PSU's board authorizes Sandusky settlements

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PSU's board authorizes Sandusky settlements

UNIONTOWN, Pa. -- Penn State could soon be paying out millions of dollars to victims of former assistant football coach Jerry Sandusky after disclosing Friday it had tentative agreements with some of the young men who say he sexually abused them.

The school does not plan to comment on specifics until the deals are made final, which could happen in the coming weeks. University president Rodney Erickson called getting approval for settlement offers "another important step toward the resolution of claims from Sandusky's victims."

"As we have previously said, the university intends to deal with these individuals in a fair and expeditious manner, with due regard to their privacy," Erickson said in a statement issued after the university's Board of Trustees approved a settlement resolution.

Sandusky, 69, was convicted a year ago of 45 counts of child sexual abuse, including violent attacks on boys inside school facilities. He is serving a 30- to 60-year prison term and maintains he was wrongfully convicted. He is pursuing appeals.

More than 30 claimants have come forward with sexual abuse allegations involving the longtime assistant to late coach Joe Paterno. The deals will be limited to a range of dollar values and subject to final approval by a committee empowered by the board to handle the claims. A university spokesman said the school plans to release the total amount it pays to settle lawsuit but will not provide amounts for individual cases.

Sandusky's arrest in November 2011 touched off a massive scandal that led to the dismissal of Paterno, then Division I football's winningest coach, along with criminal charges against other high-ranking school officials and ultimately NCAA sanctions that included stripping Paterno of 111 victories.

Board chairman Keith Masser said it was part of getting past the scandal and the collateral damage it has done to the university.

"We're just chipping away at getting these issues behind us," Masser said.

Legal experts say the "value" of a child sexual abuse claims depends on several factors, including the victim's age and the nature and frequency of the abuse. Many details about the Sandusky abuse claims have not been made public, but other molestation cases suggest Penn State may have to pay hundreds of thousands of dollars, up to several million, to reach settlements.

Ira Lubert, the trustee who chairs the Committee on Legal and Compliance, told the board that "tentative settlements have been reached on a number of existing claims" without detailing how many have settled, how many remain and how much money -- individually or in the aggregate -- might be involved.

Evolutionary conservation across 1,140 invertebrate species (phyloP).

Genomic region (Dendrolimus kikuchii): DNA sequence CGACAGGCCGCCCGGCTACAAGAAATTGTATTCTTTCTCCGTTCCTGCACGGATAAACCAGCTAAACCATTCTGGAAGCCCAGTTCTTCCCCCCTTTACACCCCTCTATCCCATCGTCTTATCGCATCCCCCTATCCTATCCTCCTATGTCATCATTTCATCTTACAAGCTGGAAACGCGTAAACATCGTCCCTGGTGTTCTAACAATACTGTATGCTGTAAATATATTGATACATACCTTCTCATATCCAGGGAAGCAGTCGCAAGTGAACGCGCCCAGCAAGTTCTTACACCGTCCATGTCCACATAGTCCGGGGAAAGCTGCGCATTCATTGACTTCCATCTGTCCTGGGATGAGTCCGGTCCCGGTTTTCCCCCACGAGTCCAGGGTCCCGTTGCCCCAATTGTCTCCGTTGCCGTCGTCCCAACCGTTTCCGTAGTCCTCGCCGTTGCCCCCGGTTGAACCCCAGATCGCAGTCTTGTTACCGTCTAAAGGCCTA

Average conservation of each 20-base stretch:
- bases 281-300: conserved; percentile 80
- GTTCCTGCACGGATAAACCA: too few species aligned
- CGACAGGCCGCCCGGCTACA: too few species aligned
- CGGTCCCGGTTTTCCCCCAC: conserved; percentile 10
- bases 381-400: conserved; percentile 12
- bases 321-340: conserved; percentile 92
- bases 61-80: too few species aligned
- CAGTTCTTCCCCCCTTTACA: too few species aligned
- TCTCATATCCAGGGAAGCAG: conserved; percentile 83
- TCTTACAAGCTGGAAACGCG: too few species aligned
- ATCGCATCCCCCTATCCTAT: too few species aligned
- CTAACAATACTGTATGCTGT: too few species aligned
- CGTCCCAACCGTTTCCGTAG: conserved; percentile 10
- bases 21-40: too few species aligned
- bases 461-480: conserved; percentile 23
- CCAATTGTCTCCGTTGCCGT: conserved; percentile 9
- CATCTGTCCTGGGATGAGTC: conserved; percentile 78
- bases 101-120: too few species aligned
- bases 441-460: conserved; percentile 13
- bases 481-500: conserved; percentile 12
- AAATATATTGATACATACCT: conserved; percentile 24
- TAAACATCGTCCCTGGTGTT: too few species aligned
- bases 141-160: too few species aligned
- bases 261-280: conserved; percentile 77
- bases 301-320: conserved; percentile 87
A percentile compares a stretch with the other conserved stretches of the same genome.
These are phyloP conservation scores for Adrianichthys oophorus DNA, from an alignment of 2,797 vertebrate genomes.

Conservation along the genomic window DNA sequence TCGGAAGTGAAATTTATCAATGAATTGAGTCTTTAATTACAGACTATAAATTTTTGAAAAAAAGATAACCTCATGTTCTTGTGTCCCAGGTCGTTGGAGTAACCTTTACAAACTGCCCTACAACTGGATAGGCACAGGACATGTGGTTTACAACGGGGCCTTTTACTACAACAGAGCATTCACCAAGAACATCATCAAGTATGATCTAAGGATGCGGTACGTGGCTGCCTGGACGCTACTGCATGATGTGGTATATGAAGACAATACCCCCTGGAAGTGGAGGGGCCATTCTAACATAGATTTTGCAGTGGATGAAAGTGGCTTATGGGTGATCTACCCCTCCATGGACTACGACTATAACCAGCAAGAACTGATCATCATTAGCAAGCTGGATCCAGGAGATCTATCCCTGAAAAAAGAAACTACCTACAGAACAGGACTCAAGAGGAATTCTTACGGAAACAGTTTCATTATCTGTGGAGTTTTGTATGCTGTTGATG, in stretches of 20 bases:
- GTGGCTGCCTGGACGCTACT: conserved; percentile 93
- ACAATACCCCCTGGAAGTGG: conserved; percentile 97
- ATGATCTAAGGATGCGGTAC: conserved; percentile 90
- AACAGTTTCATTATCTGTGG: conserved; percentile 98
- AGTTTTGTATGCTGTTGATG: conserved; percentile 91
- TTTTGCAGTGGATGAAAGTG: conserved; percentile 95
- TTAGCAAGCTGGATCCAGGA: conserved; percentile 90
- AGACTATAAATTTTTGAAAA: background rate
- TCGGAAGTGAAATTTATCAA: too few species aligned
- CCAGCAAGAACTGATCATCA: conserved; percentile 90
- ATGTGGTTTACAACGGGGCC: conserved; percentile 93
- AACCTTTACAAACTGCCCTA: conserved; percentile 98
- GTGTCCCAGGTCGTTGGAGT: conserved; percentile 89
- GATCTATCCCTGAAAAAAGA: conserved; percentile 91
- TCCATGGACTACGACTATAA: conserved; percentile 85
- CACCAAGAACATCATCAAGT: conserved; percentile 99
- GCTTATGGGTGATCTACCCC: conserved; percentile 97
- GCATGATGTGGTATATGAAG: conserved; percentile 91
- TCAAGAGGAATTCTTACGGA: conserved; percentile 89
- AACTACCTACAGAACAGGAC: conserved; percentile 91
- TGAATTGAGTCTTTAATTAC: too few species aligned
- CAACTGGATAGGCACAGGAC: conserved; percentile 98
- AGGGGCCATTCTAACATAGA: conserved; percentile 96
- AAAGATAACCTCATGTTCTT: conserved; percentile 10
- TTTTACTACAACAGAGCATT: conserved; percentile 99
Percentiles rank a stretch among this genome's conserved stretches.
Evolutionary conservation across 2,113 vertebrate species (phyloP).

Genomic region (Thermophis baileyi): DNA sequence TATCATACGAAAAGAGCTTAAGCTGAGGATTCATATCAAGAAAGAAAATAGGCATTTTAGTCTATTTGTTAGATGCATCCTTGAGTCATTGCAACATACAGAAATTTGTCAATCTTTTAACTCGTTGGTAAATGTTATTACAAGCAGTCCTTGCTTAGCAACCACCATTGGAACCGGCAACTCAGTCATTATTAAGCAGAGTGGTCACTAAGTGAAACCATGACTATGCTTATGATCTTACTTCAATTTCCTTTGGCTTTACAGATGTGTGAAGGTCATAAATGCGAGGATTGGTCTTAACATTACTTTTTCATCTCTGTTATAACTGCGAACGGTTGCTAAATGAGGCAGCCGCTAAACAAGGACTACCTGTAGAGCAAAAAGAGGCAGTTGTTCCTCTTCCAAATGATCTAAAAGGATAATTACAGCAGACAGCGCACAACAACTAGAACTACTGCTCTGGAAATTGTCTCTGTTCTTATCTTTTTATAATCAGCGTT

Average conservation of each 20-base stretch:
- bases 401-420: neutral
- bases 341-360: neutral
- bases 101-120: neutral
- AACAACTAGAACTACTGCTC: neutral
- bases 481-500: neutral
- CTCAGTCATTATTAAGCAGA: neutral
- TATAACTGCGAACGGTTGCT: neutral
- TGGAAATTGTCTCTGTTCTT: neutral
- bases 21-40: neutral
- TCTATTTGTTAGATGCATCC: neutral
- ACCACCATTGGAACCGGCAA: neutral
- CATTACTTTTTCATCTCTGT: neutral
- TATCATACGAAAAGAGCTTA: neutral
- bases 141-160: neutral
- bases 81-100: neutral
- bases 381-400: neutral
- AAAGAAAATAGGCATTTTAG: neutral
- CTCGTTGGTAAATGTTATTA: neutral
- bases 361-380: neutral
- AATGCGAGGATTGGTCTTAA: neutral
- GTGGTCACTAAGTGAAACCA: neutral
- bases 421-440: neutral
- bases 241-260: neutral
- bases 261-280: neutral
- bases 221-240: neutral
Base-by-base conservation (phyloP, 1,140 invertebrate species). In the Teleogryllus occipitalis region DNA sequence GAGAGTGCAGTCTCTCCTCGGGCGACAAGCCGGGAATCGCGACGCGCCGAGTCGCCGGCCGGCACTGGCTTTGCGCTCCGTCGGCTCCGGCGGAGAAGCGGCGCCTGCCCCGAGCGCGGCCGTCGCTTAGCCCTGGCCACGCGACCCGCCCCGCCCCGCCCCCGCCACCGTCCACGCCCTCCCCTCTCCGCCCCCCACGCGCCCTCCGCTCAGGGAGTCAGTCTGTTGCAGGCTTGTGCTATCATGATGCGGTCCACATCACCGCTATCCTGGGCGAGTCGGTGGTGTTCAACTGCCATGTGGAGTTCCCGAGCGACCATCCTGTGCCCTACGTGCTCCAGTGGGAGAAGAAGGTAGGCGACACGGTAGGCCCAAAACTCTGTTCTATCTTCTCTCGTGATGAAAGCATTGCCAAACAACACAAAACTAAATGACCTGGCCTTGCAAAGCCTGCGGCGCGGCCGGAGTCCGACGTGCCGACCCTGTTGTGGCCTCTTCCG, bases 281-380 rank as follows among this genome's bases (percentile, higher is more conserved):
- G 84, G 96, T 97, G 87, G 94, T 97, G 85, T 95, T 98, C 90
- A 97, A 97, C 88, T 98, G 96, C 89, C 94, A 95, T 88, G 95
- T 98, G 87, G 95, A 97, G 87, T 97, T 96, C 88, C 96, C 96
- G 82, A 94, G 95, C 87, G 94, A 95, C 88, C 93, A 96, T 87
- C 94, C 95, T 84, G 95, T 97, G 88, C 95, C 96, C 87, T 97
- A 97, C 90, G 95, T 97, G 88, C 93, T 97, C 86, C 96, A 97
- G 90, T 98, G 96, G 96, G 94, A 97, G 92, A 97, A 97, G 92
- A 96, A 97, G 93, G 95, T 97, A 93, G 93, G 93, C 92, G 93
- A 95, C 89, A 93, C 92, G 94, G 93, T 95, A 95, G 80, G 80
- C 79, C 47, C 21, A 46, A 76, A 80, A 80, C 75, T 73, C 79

Lubert said his committee was empowered to authorize the settlements itself, but thought it was important that the trustees approved the move in a public meeting. The trustees voted unanimously to make the settlement offers.

The committee was briefed in detail on the proposed settlements during a June 25 executive session and another such meeting Friday morning, before the trustees met publicly at Penn State-Fayette, a satellite campus near Uniontown, about 40 miles south of Pittsburgh.

Harrisburg attorney Chuck Schmidt said his client was one who expects to finish a deal based on terms provided by the university over the past week. He said only confidentiality provisions remain to be ironed out.

"We have an offer, and we have, basically, an agreement with the client to accept the offer," Schmidt said.

Schmidt's client, who filed a lawsuit that has been on hold, was not among those who testified at Sandusky's trial.

The firm of Feinberg Rozen LLP has been helping the university reach the settlements. It brokered mass litigation settlements stemming from incidents as varied as the September 11 terrorist attacks to the BP oil spill in the Gulf of Mexico and the Virginia Tech shooting massacre.

Friday marked one year since the release of a university-funded report about its handling of the Sandusky scandal that was highly critical of the actions by Paterno, former president Graham Spanier and former administrators Tim Curley and Gary Schultz.

Spanier, Curley and Schultz await a July 29 preliminary hearing on criminal charges over an alleged cover up of complaints about Sandusky. All three men deny the allegations.

Spanier remains a faculty member on leave, while athletic director Curley and vice president Schultz have retired. Paterno died last year of lung cancer.

Scolforo reported from Harrisburg, Pa.

Penn State falls to Indiana, 78-75, on buzzer 3-pointer